Analyst: AIB heading to IPO soon

Shares in AIB — which is all but fully owned by the State — could be sold in the next six to 12 months, despite some of the worst banking market conditions since the financial crash.

Focus continues on the much-delayed plans to sell an initial 25% stake in AIB, despite uncertainty generated by the Brexit vote and amid skittishness of financial markets.

Bank shares across Europe have tumbled this year, as sluggish eurozone growth has sparked new fears about the health of European banks.

The Department of Finance confirmed, yesterday, that it will retain its adviser, Rothschild, to monitor market conditions for an IPO.

Darren McKinley, analyst at Merrion Capital, said conditions were more favourable for an IPO than people assume.

“I think an IPO will occur in the next six to 12 months. The market has brushed aside its Brexit concerns. Central banks are ensuring that economies will grow. I would be surprised if AIB was not booked for a sale in the next six to 12 months,” Mr McKinley said.

The bank, in is earnings statement yesterday, hailed a scheduled repayment to the State of one of the instruments — €1.6bn in contingent capital or CoCo notes and used to underwrite AIB during the crisis — as further evidence of its return to normalcy.

Operating profits, nonetheless, fell to €753m in the first six months, from €1.26bn a year earlier, as it wrote-back much lower level of provisions. Net interest margin — a measurement of profitability — rose to 2.08%, from 1.92%.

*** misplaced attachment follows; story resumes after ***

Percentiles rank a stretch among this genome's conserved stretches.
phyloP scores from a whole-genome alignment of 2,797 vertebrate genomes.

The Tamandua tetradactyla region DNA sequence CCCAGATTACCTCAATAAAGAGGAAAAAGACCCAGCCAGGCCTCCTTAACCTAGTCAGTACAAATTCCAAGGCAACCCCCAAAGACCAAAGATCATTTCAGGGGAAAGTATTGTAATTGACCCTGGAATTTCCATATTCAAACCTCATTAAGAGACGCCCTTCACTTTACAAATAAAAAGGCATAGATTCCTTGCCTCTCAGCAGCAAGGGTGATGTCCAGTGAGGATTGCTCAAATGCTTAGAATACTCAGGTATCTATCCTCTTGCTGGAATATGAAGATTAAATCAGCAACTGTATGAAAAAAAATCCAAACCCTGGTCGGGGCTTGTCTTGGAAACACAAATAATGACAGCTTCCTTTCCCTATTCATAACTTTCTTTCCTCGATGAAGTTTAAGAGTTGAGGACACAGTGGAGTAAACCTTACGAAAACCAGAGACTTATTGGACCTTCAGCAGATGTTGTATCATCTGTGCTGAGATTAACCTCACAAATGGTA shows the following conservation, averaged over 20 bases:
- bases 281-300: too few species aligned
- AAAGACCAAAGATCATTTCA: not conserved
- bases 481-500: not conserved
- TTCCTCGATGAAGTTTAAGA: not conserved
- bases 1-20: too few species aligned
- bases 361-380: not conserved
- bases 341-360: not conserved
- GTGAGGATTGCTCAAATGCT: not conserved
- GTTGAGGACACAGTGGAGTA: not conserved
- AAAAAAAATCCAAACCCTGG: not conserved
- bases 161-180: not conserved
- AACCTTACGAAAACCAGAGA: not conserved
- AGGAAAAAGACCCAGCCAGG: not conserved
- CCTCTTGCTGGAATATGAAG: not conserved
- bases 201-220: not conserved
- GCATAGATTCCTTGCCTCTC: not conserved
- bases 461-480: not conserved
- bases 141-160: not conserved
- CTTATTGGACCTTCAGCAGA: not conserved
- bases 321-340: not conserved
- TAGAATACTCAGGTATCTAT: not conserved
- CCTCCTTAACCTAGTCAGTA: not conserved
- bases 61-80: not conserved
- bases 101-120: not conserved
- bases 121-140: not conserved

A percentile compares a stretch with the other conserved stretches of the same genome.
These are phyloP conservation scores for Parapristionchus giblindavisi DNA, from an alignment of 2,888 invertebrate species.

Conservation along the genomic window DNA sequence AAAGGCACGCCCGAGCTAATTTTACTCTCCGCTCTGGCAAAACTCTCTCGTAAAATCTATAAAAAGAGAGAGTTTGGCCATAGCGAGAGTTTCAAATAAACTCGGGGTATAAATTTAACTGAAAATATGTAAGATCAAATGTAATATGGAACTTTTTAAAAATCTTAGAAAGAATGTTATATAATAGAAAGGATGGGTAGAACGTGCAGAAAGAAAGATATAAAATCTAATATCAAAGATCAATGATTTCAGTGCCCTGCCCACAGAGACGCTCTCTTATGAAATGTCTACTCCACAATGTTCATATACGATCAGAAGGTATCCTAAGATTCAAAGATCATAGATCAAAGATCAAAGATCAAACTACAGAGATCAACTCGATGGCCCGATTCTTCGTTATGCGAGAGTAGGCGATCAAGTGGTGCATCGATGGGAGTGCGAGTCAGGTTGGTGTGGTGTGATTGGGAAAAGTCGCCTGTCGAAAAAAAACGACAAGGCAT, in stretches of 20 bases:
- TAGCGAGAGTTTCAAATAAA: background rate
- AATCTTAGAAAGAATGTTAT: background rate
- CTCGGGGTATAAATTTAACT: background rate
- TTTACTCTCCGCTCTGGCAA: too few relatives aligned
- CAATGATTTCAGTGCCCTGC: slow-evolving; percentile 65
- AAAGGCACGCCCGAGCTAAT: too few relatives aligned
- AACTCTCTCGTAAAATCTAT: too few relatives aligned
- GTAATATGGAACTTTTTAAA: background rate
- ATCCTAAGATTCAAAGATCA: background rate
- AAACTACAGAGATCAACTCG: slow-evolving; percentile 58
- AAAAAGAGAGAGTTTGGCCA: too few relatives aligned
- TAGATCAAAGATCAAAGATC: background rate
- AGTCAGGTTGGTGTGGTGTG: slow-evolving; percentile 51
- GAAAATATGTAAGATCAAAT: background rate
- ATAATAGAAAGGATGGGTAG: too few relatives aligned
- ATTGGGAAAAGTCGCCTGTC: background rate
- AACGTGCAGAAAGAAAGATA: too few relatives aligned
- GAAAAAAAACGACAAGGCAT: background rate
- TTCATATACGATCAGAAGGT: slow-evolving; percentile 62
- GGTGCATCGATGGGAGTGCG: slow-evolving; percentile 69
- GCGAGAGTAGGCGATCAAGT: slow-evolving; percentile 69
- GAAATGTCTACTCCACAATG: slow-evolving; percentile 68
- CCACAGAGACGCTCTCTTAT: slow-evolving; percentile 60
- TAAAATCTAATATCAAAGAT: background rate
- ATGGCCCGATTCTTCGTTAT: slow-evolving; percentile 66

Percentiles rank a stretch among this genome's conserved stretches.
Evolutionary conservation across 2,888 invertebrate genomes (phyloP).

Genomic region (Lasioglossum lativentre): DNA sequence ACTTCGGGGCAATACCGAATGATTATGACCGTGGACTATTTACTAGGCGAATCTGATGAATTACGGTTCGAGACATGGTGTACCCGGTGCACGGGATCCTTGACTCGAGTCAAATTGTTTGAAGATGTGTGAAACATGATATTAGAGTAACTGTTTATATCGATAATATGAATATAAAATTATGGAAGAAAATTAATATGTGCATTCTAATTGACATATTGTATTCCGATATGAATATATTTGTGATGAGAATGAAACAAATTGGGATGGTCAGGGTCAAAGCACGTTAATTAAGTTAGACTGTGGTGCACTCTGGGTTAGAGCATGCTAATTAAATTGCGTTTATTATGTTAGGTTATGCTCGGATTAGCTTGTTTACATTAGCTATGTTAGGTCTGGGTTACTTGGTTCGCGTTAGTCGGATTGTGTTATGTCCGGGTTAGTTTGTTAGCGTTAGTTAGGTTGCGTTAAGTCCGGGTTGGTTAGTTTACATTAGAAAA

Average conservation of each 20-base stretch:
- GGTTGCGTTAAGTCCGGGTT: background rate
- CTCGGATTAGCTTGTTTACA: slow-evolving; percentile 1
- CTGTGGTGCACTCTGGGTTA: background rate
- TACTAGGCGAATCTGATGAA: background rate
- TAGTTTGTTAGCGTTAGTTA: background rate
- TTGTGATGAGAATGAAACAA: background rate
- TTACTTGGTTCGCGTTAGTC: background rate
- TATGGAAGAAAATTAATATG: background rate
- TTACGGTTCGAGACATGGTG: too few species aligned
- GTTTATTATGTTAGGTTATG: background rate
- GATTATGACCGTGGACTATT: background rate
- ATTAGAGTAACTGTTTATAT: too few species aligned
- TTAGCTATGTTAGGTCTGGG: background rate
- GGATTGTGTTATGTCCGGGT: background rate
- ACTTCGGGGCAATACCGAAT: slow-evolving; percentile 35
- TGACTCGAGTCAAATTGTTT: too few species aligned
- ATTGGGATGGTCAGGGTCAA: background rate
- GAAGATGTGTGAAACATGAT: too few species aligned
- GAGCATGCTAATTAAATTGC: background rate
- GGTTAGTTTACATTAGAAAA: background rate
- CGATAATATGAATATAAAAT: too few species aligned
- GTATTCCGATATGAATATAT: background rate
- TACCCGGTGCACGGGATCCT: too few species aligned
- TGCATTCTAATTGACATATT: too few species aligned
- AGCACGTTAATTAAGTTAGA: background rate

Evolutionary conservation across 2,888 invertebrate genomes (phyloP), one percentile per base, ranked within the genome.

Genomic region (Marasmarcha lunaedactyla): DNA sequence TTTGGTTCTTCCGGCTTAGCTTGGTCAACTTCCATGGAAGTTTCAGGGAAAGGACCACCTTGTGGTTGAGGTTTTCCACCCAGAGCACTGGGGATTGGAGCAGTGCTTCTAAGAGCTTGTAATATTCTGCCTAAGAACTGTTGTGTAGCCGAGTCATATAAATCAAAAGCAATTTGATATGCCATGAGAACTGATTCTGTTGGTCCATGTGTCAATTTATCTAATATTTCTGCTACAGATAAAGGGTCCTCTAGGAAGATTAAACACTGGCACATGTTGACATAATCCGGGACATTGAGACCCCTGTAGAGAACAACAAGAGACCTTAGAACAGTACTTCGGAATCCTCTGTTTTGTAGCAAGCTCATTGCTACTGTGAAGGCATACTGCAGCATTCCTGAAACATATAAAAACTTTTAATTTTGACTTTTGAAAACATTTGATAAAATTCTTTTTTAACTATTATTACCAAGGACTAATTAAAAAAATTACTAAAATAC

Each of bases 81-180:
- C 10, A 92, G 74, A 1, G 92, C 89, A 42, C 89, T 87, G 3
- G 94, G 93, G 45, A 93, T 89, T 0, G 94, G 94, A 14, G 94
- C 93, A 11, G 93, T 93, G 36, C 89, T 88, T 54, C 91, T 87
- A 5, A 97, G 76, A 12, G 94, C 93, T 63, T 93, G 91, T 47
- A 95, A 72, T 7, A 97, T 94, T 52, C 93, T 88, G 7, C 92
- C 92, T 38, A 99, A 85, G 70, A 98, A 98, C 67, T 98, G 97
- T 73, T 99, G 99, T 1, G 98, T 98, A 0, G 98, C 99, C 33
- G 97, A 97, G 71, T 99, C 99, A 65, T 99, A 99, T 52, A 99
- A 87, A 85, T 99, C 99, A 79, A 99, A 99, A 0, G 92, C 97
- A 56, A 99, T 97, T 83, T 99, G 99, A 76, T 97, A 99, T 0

Loan repayments continue to outpace new lending, with the net loan book having shrunk to €61.1bn, from €63.2bn at the end of December, which the bank blamed on a mortgage market half its normal size.

Chief executive, Bernard Byrne, was, however, reluctant to disclose the number of mortgage customers who would be offered restitution for being charged too much or for being shifted from guaranteed tracker rates.

Last year, the bank booked a provision of €190m, including €105m for refunds in interest commission and other compensation, relating to a Central Bank probe.


Last week, I wrote about 'small is beautiful' as a key to an improved environment for all living things after this Covid crisis is finally over. As I wrote, I saw, in the mind's eye, the village where I live in west Cork and from which my wife and I are temporarily exiled.Damien Enright: Community spirit can ensure we pull through - together

Fifty years ago, a fox was spotted in Dublin’s St. Stephen’s Green. The unfortunate animal was chased by local ‘gurriers’. It took refuge in a tree but was promptly stoned to death.Richard Collins: Wildlife taking back the streets of our cities

The north pier on Cape Clear has been eerily quiet these last few months as no visitors disembark. The ferry is not unloading boatloads of tourists from Baltimore, 45 minutes away, or from Schull, as it would normally.The Islands of Ireland: Cape Clear tells its side of the story

If the Donegal postman and amateur weather forecaster has it right, we could be in for water shortages in the coming months. Michael Gallagher, who predicted the scorching summer of 2018 and the 2010 freeze-up, says we’ll have a ‘lovely’ summer.Donal Hickey: Demand for water to soar

More From The Irish Examiner